Airlines Slow To Adopt Safety Technologies After MH370

Airline-safety standards are changing — but not fast enough — in the wake of the disappearance of Malaysia Airlines Flight 370 nearly two years ago.

Airline-safety standards are changing in the wake of the disappearance of Malaysia Airlines Flight 370 nearly two years ago, but the head of one of the world's top air crash investigation agencies says it's not happening fast enough.

On Wednesday, the International Civil Aviation Organization, the U.N. agency that sets global aviation standards, moved to address some of the more glaring safety gaps. Planes in "distress" will have to automatically report their position and other critical information at least every minute to help searchers find the wreckage. But the requirement will only apply to planes built six years from now or later.

It could take even longer to implement another ICAO change requiring new planes have a reliable means to recover information stored in "black box" data and cockpit voice recorders, rather than scouring the ocean floor for the boxes. Several existing technologies could do that, but ICAO's timeline means it could be a decade or more before planes equipped with those technologies begin entering service.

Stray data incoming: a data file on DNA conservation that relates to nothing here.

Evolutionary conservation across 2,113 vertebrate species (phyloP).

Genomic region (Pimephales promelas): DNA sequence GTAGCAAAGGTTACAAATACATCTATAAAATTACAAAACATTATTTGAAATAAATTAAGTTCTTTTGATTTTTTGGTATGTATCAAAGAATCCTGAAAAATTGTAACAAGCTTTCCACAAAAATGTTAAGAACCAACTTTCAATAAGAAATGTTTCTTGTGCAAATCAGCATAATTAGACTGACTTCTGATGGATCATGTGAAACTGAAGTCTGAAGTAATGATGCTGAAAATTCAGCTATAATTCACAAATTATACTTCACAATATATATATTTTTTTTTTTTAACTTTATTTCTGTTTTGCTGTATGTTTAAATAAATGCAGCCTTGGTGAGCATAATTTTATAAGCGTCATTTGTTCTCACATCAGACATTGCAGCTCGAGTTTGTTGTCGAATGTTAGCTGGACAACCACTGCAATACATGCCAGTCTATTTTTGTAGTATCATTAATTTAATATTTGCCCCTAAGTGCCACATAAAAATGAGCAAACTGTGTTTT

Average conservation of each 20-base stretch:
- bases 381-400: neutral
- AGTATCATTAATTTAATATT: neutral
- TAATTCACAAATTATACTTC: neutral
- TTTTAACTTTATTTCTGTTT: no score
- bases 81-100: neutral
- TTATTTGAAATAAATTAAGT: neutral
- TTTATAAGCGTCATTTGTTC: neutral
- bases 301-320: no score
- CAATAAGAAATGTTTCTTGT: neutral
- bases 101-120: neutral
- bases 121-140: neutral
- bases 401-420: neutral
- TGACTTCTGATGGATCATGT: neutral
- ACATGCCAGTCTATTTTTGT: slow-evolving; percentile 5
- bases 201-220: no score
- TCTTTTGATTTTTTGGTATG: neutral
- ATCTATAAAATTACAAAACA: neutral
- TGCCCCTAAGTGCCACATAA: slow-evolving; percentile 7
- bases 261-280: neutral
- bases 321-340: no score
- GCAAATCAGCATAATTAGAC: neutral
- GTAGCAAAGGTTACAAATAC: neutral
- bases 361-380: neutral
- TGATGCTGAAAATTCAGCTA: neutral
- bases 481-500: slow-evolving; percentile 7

Chris Hart, chairman of the U.S. National Transportation Safety Board, told The Associated Press that more should be done to put available technologies to use quickly.

"We are concerned about the slow pace of progress at both the national and international levels," Hart said. "We believe this is long overdue."

Here's a look at what has changed, what has not and what is in the works.

Flight Tracking

As a result of MH370, ICAO has approved a requirement that all airliners report their position about every 15 minutes over open ocean by November 2018. Pilots of planes flying over open ocean have typically reported their position about every 30 minutes.

Inmarsat, a provider of satellite flight tracking services, has offered free tracking to all long-haul carriers. But there are gaps in Inmarsat's coverage of the globe.

Another aircraft-tracking provider, Aireon LLC, has partnered with Iridium Communications, which has a network of 66 low-orbit satellites, and says it plans to offer flight tracking of virtually all of the world's airspace beginning in 2018. In order to use the system, planes must be equipped with special satellite communications technology known as ADS-B.

Besides flight tracking, ADS-B can be used to prevent collisions and allow planes to fly closer together. Aircraft manufacturers are already including the technology in new planes, but airlines are still in the process of equipping older planes, which is expensive.

The United States has set a deadline of 2020 for airlines operating in its airspace to equip their planes. There is no international deadline.

Finding Wreckage

Flight tracking is helpful, but may not narrow a search area enough to reliably find a plane. Instead, aviation officials want planes to automatically send out position reports at least once per minute when they are trouble.